Ben Cory Jones is currently a writer on the hugely successful HBO comedy series Insecure. He chatted with Shadow and Act on the heels of his appearance at HBO’s popular POV presentation at the most recent American Black Film Festival where he gave a behind-the-scenes look at being a television writer and writing for Insecure in particular. He does the same here for Shadow and Act readers!
The Morehouse grad left school with degrees in both finance and literature and went straight to Wall Street to become an analyst. During his off-time, he worked on a passion project. “I was like you know what,” he said, “I have this one idea for a screenplay. I’m just gonna do that because I just have this one story that I want to tell. I went out and bought books and started the process of learning how to be a screenwriter. Little did I know I was unlocking a whole new career for myself. At the time I was like, oh, I’ll just write my one little story.”
Not unlike many who go into the finance field, Jones quickly found it wasn’t satisfying. He soon left his spreadsheets behind and joined the communications department where he wrote speeches for executives, promoted important business deals and created decks, among other things. “That was part of my getting out of corporate America and into writing, but it was still business writing.” Jones knew he wanted to write full time but continued with the same routine until fate stepped in and forced his hand.
The crashing stock market pushed the Memphis born and raised Jones to fine-tune his life even more. He recalled slight panic. “I was like, what’s happening? I just started taking screenwriting classes and writing classes while I was in New York.” Jones then headed to the West Coast. “I went to Los Angeles to try to be a writer–to write for television. I specifically wanted to do TV.” His proverbial “big break” took not only laser focus, but huge persistence. “I was trying to get into some of the diversity writing programs that are here in LA for TV writers, but ABC TV writing programs are very competitive to get into. It took me four years in a row of applying every year before I finally got into the program. And then from there, I got my job writing on my first TV show for ABC Family.”
In addition to taking a host of classes, Jones also made sure he spent significant time establishing professional relationships. One of the people he met was a young woman with the unlikely name Issa, who had a web series, Awkward Black Girl. “I was working as an assistant writer, and I think it was her first season of Awkward Black Girl. We would commiserate a lot about things like how hard it was in Hollywood.”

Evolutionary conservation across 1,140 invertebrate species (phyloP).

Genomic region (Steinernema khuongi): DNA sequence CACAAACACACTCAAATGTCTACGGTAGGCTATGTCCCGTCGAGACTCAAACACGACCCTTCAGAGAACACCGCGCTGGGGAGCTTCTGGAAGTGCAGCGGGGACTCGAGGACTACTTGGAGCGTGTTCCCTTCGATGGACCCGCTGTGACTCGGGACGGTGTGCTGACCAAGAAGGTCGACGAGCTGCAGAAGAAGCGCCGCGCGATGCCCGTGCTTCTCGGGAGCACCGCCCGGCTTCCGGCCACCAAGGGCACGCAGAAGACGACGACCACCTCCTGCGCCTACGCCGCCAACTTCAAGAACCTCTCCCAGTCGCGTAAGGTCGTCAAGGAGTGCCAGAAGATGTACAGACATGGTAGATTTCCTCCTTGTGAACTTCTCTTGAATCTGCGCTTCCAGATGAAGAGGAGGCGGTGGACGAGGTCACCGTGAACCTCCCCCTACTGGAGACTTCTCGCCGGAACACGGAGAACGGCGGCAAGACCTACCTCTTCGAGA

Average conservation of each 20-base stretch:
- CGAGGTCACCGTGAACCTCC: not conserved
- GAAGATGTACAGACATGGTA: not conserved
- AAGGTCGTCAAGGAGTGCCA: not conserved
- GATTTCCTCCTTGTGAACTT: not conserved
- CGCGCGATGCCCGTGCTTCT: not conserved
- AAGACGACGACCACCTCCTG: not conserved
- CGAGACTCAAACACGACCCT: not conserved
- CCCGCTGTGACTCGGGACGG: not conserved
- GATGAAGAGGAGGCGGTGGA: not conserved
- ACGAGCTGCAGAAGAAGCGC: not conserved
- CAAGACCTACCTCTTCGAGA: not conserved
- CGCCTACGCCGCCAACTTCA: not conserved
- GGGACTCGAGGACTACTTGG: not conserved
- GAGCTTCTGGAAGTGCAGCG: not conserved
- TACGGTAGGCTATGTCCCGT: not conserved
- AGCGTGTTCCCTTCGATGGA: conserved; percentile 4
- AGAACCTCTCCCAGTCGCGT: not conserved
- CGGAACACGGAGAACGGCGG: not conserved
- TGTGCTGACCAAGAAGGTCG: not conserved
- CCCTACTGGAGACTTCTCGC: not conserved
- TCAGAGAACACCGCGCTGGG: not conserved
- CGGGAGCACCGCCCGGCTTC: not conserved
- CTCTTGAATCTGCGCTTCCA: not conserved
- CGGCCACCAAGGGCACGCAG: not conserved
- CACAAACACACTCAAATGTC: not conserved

Between seasons one and two of working with Rae on Insecure, he wrote for other prestige series such as WGN’s Underground. Produced by John Legend and run by Misha Green, the action-packed historical drama depicted the lives of enslaved people in the American South. “I still consider myself a hardcore drama writer. That’s sort of how I taught myself how to write. It was important for me to do Underground,” Jones said. Being on the writing team for Underground also required a lot of homework. “We did a lot of research. I was reading slave narratives every night when I got home to prepare for the next day. In season two we did a lot about the Gullah, Geechee plantations and stuff. Those were rice plantations, so I had to learn a lot about how to plant and harvest rice. If anybody wants to know anything about that, ask me because we had to do with a ton of research!”
As much as Jones admired Issa Rae as they started out as young dreamers working to succeed in Hollywood, his admiration and respect for her has only increased now that he works with her regularly. Jones’ awe toward her work ethic is unabashed. “The writers spend about five to six months in a writers room,” he said. “We’re pretty much done unless there are rewrites. Issa’s job never stops, and her work ethic is incredible. I just really admire her. When you’re a producer of a show and you’re creating the show, the tone is set from the top down. And she set a wonderful, amazing, family-oriented tone for Insecure, so it’s no surprise that the show resonates with people because we all have a great time!”